Epidemiology


The study of phylodynamics uses the information in pathogen genomes to understand and predict epidemic dynamics and outbreaks. We use epidemiological techniques coupled with the latest phylogenetic models to study problems of national and international importance.

A unified framework for phylodynamic inference of infectious diseases


To reduce the burden of infectious diseases, we must understand how diseases spread so we can best intervene to stop them. The most promising new tools are fast, accurate and cheap genome-sequencing technologies which provide a flood of potentially informative data about how, when and where diseases spread. The necessary techniques to interpret this valuable data, however, are not yet available. 

This project aims to produce a flexible yet practical framework for conducting phylogentics-based inference under sophisticated epidemiological models. The two key objectives are: 

  1. Develop and implement a model of the transmission tree that respects a stochastic model of epidemic dynamics within a structured population
  2. Develop and implement a model for the pathogen gene tree conditional on the transmission tree
This programme of work will develop a coherent hierarchy of models, progressively including greater levela of detail to accurately model transmission trees, the pathogen population dynamics and the mutational bottleneck that occurs when a pathogen is transmitted from one host to another. 
Researchers: Dr Tim Vaughan, Alexandra (Sasha) Gavryuskina, Dr David Welch, Prof Alexei Drummond
Top

Modelling epidemic curves


SimulatedDataInference

The number of people infected by an outbreak through time is known as the epidemic curve.  It can be thought of as the size of the viral population through time.  Since 2005, it has been possible in BEAST to estimate population sizes through time from sampled genomic sequences http://mbe.oxfordjournals.org/content/22/5/1185.full.  But these methods haven't taken into account the peculiar nature of epidemic curves which are well described by mathematical models.  We have developed a number of methods that can approximately estimate the epidemic curve (eg http://www.pnas.org/content/110/1/228.long) nad epidemiological constants such as the reproduction number of r an outbreak, R0.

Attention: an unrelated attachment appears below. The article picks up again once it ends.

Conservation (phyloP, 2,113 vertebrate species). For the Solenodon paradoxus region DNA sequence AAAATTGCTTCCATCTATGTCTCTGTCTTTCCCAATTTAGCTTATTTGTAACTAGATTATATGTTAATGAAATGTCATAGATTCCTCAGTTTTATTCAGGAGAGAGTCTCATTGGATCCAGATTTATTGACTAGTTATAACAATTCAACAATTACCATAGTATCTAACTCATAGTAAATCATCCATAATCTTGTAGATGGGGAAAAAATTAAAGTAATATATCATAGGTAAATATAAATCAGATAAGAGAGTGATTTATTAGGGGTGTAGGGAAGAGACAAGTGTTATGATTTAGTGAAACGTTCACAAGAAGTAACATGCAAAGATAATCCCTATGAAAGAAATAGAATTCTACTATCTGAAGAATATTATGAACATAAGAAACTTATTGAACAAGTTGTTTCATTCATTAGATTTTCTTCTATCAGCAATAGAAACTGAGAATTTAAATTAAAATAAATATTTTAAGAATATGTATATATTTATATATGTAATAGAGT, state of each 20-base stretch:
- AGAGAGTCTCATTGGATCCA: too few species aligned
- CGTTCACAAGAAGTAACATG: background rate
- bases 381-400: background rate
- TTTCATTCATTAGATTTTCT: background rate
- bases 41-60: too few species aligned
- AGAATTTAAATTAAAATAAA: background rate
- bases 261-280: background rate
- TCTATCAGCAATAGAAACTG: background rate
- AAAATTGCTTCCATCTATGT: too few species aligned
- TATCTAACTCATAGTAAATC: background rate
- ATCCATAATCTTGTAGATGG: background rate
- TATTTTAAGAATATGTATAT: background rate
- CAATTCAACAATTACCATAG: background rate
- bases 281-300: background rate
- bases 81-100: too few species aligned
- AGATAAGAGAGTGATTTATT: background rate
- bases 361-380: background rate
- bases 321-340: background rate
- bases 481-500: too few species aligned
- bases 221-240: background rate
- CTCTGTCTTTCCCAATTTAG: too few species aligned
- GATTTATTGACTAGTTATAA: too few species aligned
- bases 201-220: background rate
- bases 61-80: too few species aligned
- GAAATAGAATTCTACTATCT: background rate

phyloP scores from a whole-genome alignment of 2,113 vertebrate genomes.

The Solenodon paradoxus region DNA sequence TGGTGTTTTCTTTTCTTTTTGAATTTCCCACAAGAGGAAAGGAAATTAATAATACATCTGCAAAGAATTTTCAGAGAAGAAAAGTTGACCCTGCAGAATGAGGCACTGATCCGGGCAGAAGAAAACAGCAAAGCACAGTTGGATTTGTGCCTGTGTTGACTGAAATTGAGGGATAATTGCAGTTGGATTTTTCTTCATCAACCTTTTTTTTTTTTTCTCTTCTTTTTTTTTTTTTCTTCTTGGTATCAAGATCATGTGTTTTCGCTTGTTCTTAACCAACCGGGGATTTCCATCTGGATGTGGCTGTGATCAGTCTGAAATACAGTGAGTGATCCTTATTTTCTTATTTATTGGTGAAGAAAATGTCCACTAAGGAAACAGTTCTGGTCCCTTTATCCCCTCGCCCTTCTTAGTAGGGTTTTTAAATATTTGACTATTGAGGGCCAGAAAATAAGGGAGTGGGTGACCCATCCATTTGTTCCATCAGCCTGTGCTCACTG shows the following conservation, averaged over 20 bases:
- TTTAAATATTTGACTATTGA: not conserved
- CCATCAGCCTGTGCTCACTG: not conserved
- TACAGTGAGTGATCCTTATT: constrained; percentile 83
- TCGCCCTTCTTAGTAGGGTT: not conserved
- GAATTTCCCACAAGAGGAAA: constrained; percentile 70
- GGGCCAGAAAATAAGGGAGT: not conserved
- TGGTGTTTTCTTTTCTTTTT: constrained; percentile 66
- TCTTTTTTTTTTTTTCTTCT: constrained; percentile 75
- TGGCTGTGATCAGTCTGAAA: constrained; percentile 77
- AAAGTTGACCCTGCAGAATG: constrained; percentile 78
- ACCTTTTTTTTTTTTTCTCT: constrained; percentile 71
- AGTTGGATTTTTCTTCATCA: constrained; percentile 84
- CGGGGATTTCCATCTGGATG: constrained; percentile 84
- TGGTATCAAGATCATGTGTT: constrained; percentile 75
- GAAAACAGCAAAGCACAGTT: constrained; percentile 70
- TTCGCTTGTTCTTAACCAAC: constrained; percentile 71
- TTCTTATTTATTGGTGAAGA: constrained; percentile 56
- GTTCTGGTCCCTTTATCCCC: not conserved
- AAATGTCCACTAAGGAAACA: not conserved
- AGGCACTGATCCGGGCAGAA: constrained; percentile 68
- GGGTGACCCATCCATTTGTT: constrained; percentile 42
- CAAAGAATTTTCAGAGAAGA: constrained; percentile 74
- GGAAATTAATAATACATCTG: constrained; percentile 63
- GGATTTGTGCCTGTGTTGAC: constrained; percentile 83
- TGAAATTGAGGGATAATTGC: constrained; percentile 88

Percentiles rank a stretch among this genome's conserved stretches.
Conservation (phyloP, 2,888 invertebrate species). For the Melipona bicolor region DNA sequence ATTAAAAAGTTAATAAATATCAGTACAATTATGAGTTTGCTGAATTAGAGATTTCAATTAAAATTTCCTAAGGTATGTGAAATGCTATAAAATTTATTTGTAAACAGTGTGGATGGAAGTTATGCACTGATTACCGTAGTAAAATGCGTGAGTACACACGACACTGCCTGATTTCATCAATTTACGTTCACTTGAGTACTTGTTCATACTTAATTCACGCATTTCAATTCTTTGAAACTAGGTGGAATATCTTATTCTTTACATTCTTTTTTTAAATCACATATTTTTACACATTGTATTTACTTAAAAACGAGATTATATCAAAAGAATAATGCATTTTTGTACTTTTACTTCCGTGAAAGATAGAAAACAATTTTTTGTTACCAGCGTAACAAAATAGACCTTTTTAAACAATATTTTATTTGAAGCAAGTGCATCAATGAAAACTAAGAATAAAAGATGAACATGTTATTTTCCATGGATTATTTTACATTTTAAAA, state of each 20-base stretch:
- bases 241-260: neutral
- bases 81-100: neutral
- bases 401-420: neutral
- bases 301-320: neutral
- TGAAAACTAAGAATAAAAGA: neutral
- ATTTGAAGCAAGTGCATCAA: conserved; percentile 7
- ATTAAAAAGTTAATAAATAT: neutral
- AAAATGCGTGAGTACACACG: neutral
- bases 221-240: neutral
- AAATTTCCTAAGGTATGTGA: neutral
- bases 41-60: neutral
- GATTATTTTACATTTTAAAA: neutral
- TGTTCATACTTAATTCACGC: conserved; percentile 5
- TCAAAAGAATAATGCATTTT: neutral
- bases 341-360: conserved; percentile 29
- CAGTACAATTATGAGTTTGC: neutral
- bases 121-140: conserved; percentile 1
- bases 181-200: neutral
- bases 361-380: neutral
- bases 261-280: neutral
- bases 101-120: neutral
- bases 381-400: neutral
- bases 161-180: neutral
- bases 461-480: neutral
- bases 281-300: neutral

Recently, we have developed a method that can make very accurate estimates of the epidemic curve and the parameters for a range of commonly used compartmental epidemic models.  The goal of this work is not just to recover the epidemic curve but to let the epidemic curve inform the phylogenetic model to come to a more detailed understanding of epidemic circulation.  Preprint due out shortly!

Researchers: Dr Tim Vaughan, Dr David Welch

Top

Inferring pattern of global influenza migration using MultiType Tree package


Vaughan_et_al_Bioinformatics_2014_-_Figure5

Understanding exactly where infections come from and how they mix across the globe is central to understanding how to control them.   Modern epidemics are a mix of global and local outbreaks: local because we spread infection to those nearby but also global due to an ever more mobile population.

In population genetics, we use the structured coalescent to understand this sort of set-up: here the global population is divided into demes where individuals mix freely, while mixing between demes can occur but is less frequent. We can think of each deme being associated with a colour, so that when we draw the phylogenetic tree for a sample of individuals, the location of the ancestral lineages is shown by the colour of the lineage. While the theory is reasonably well-understood, actually using this model for inference is notoriously difficult.  

We have put together the multi-type tree package in Beast2 that allows inference under the structured coalescent to be coupled with all the standard Beast features such as variable population size and the full range of substitution and clock models. The power of this tool is shown here in an analysis of H3N2 influenza virus with samples from New Zealand, Hong Kong and New York.

Paper: Vaughan, T. G., Kühnert, D., Popinga, A., Welch, D., Drummond A. J. (2014) Efficient Bayesian inference under the structured coalescent Bioinformatics 30 (16): 2274-2279 doi: 10.1093/bioinformatics/btu201

Researchers: Dr Tim Vaughan, Dr Denise Kühnert, Alex Popinga, Dr David Welch, Prof Alexei Drummond

Top